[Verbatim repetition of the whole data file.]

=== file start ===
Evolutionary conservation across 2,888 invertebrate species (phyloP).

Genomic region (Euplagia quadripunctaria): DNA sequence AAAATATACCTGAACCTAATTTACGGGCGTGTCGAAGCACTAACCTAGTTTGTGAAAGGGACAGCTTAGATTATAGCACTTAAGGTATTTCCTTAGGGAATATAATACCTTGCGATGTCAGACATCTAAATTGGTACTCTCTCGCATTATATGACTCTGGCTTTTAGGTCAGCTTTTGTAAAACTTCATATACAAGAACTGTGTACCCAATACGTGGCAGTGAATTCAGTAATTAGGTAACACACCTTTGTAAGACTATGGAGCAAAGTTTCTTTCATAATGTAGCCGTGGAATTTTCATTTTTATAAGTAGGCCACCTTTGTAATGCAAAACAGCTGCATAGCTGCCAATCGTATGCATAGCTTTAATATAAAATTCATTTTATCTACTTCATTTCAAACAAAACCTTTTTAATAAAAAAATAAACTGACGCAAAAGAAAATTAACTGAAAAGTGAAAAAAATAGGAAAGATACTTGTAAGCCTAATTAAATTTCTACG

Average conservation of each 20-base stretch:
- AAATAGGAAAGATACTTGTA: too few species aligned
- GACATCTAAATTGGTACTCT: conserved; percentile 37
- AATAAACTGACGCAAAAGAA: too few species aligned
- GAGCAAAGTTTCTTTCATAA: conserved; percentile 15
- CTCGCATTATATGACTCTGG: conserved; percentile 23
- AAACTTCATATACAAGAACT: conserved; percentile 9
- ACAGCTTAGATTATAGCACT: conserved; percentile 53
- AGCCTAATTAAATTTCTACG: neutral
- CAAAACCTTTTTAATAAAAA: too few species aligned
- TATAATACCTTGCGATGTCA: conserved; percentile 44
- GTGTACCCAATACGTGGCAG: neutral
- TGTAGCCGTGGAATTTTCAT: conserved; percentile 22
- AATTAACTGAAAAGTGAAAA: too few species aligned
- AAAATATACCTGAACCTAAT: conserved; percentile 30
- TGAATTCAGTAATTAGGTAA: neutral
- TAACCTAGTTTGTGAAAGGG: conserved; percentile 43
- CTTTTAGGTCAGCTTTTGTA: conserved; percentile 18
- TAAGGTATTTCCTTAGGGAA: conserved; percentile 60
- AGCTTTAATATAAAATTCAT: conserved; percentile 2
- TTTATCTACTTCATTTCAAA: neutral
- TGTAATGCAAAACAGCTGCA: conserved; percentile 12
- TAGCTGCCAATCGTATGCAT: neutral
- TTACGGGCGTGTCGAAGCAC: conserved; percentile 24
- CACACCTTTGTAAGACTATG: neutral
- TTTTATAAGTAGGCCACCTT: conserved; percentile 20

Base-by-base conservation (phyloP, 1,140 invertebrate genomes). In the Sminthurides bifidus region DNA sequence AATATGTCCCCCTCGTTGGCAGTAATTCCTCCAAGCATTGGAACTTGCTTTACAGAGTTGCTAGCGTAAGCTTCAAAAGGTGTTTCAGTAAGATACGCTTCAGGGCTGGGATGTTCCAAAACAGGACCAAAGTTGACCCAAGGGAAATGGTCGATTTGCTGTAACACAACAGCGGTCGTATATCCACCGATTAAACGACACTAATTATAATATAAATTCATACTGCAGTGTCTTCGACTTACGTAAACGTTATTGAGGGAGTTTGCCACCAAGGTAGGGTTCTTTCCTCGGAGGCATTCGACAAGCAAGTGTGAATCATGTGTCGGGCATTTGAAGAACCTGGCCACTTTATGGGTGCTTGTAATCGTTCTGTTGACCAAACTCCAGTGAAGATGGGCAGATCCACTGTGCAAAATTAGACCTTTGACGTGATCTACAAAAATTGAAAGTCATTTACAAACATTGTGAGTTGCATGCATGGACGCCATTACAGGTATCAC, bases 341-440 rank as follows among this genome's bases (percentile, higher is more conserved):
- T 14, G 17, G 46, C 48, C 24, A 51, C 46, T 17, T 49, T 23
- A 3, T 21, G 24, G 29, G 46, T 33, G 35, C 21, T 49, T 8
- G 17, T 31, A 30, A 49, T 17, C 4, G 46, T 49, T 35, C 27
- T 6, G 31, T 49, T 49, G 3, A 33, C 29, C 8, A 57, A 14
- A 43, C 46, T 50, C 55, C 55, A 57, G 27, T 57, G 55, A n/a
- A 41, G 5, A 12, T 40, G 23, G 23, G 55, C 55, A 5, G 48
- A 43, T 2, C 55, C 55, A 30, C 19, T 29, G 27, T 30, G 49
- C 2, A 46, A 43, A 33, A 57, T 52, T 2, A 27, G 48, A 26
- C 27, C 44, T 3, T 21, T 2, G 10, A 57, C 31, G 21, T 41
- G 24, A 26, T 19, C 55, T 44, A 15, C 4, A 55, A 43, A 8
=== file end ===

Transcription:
Evolutionary conservation across 2,888 invertebrate species (phyloP).

Genomic region (Euplagia quadripunctaria): DNA sequence AAAATATACCTGAACCTAATTTACGGGCGTGTCGAAGCACTAACCTAGTTTGTGAAAGGGACAGCTTAGATTATAGCACTTAAGGTATTTCCTTAGGGAATATAATACCTTGCGATGTCAGACATCTAAATTGGTACTCTCTCGCATTATATGACTCTGGCTTTTAGGTCAGCTTTTGTAAAACTTCATATACAAGAACTGTGTACCCAATACGTGGCAGTGAATTCAGTAATTAGGTAACACACCTTTGTAAGACTATGGAGCAAAGTTTCTTTCATAATGTAGCCGTGGAATTTTCATTTTTATAAGTAGGCCACCTTTGTAATGCAAAACAGCTGCATAGCTGCCAATCGTATGCATAGCTTTAATATAAAATTCATTTTATCTACTTCATTTCAAACAAAACCTTTTTAATAAAAAAATAAACTGACGCAAAAGAAAATTAACTGAAAAGTGAAAAAAATAGGAAAGATACTTGTAAGCCTAATTAAATTTCTACG

Average conservation of each 20-base stretch:
- AAATAGGAAAGATACTTGTA: too few species aligned
- GACATCTAAATTGGTACTCT: conserved; percentile 37
- AATAAACTGACGCAAAAGAA: too few species aligned
- GAGCAAAGTTTCTTTCATAA: conserved; percentile 15
- CTCGCATTATATGACTCTGG: conserved; percentile 23
- AAACTTCATATACAAGAACT: conserved; percentile 9
- ACAGCTTAGATTATAGCACT: conserved; percentile 53
- AGCCTAATTAAATTTCTACG: neutral
- CAAAACCTTTTTAATAAAAA: too few species aligned
- TATAATACCTTGCGATGTCA: conserved; percentile 44
- GTGTACCCAATACGTGGCAG: neutral
- TGTAGCCGTGGAATTTTCAT: conserved; percentile 22
- AATTAACTGAAAAGTGAAAA: too few species aligned
- AAAATATACCTGAACCTAAT: conserved; percentile 30
- TGAATTCAGTAATTAGGTAA: neutral
- TAACCTAGTTTGTGAAAGGG: conserved; percentile 43
- CTTTTAGGTCAGCTTTTGTA: conserved; percentile 18
- TAAGGTATTTCCTTAGGGAA: conserved; percentile 60
- AGCTTTAATATAAAATTCAT: conserved; percentile 2
- TTTATCTACTTCATTTCAAA: neutral
- TGTAATGCAAAACAGCTGCA: conserved; percentile 12
- TAGCTGCCAATCGTATGCAT: neutral
- TTACGGGCGTGTCGAAGCAC: conserved; percentile 24
- CACACCTTTGTAAGACTATG: neutral
- TTTTATAAGTAGGCCACCTT: conserved; percentile 20

Base-by-base conservation (phyloP, 1,140 invertebrate genomes). In the Sminthurides bifidus region DNA sequence AATATGTCCCCCTCGTTGGCAGTAATTCCTCCAAGCATTGGAACTTGCTTTACAGAGTTGCTAGCGTAAGCTTCAAAAGGTGTTTCAGTAAGATACGCTTCAGGGCTGGGATGTTCCAAAACAGGACCAAAGTTGACCCAAGGGAAATGGTCGATTTGCTGTAACACAACAGCGGTCGTATATCCACCGATTAAACGACACTAATTATAATATAAATTCATACTGCAGTGTCTTCGACTTACGTAAACGTTATTGAGGGAGTTTGCCACCAAGGTAGGGTTCTTTCCTCGGAGGCATTCGACAAGCAAGTGTGAATCATGTGTCGGGCATTTGAAGAACCTGGCCACTTTATGGGTGCTTGTAATCGTTCTGTTGACCAAACTCCAGTGAAGATGGGCAGATCCACTGTGCAAAATTAGACCTTTGACGTGATCTACAAAAATTGAAAGTCATTTACAAACATTGTGAGTTGCATGCATGGACGCCATTACAGGTATCAC, bases 341-440 rank as follows among this genome's bases (percentile, higher is more conserved):
- T 14, G 17, G 46, C 48, C 24, A 51, C 46, T 17, T 49, T 23
- A 3, T 21, G 24, G 29, G 46, T 33, G 35, C 21, T 49, T 8
- G 17, T 31, A 30, A 49, T 17, C 4, G 46, T 49, T 35, C 27
- T 6, G 31, T 49, T 49, G 3, A 33, C 29, C 8, A 57, A 14
- A 43, C 46, T 50, C 55, C 55, A 57, G 27, T 57, G 55, A n/a
- A 41, G 5, A 12, T 40, G 23, G 23, G 55, C 55, A 5, G 48
- A 43, T 2, C 55, C 55, A 30, C 19, T 29, G 27, T 30, G 49
- C 2, A 46, A 43, A 33, A 57, T 52, T 2, A 27, G 48, A 26
- C 27, C 44, T 3, T 21, T 2, G 10, A 57, C 31, G 21, T 41
- G 24, A 26, T 19, C 55, T 44, A 15, C 4, A 55, A 43, A 8